West Chester University
About Stacy Tartar Esch
I earned summa cum laude honors when I received my masters degree in English from West Chester University of Pennsylvania in 1987. ( I had also earned my BA in Literature from the same school in 1984.) My main area of interest in graduate school was 20th Century American, British, and Irish literature. One of my favorite courses was a summer seminar titled "Joyce and Beckett" taught by Dr. Joseph Browne, who introduced us to his own special brew of psychology and literary criticism. For my comprehensive exams, Samuel Beckett became my author of choice, and I studied his works intensely. If I had to do it all over again today, I think I'd still choose a 20th century Irish writer. But it would have to be Flann O'Brien.
College really helped me bloom artistically, as I spent many years writing stories and poems. Many were published in the college literary journal, though it's painful to read them now! In 1985 I earned a Pen Women Writer's award for originality in my prose writing, an honor which made my insecurity subside for a little while and inspired me to keep writing while I was in graduate school learning to appreciate the difference between great literature and everything else.
I hope I've made good use of my education. I'm indebted to all of the great professors who lit the lamp and inspired me. I remember their humor, their wisdom, sometimes their all too human absurdity. More than any certificate, degree, award, or honor, they are the ones who truly bestowed on me what I still value--a love of words, a commitment to excellence in writing.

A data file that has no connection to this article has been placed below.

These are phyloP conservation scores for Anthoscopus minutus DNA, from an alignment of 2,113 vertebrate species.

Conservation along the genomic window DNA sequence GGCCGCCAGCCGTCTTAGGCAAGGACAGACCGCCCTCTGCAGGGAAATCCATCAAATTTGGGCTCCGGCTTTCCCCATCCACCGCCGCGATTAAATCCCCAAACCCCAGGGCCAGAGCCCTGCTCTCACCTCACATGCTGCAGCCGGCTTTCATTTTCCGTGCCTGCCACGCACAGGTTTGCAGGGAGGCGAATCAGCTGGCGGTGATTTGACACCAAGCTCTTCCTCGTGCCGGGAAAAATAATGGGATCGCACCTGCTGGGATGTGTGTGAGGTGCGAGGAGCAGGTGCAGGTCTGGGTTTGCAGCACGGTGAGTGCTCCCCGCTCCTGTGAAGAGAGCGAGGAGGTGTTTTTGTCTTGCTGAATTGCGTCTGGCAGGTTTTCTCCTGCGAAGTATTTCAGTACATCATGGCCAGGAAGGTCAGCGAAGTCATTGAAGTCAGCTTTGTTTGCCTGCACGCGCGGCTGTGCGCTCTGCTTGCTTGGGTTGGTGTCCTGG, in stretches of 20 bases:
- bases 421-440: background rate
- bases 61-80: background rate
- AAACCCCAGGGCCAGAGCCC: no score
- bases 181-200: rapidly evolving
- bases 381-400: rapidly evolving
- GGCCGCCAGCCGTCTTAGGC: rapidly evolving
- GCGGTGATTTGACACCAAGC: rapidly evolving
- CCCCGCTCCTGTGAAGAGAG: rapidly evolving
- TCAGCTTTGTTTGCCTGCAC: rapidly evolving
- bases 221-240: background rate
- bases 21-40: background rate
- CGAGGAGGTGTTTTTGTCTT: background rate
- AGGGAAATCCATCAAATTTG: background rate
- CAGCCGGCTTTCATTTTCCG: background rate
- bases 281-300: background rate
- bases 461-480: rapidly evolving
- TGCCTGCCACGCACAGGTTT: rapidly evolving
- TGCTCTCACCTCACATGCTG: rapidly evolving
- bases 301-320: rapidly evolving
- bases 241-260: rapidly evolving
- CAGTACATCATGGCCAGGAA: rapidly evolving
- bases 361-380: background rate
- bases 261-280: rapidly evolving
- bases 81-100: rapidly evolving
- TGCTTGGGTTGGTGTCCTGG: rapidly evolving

This is easy. I've traveled a fairly straight road in halfway decent style. I've mostly enjoyed the scenery along the way, but there has been at least one significant pitstop in the midwest, one or two minor breakdowns, but nothing out of the ordinary... Here's the short story.
I'm a college writing instructor. I've been teaching at various community colleges and universities just about nonstop ever since before I graduated with my masters degree in 1987. Working with young adult and adult learners has been a challenge and a joy, but it's not without its difficulties.
Today I'm what is known as an "academic temp." We used to be known as "adjuncts," even "adjunct professors," even "Adjunct Professors," but in this day and age of temporary labor, it may be more appropriate to use the less euphemistic expression.
Like many academic temps, I sometimes become frustrated when I'm passed over for permanent, secure employment that would provide me and family with a better income and the affordable health benefits we need. But I suppose I have to assume some of the blame, having given up a secure full time position at a great community college in St. Louis to move back east after my daughter was born.
15 years have somehow passed. My experience in the classroom teaching composition, rhetoric, literature, creative writing, and business writing has made me a discriminating judge and sometimes a harsh critic. These years have been the whetstone on which I've sharpened my skill with words.
Some people belittle teachers with the slogan, "If you can't do, teach." But it's really the inverse that's true: if you really want to learn to do something well, try teaching it.
Would you like to view my resume? Contact me.
These are harder to peg--I have so many. For now I aspire to working at home on writing in whatever capacity--as creator, editor, master magician, whatever.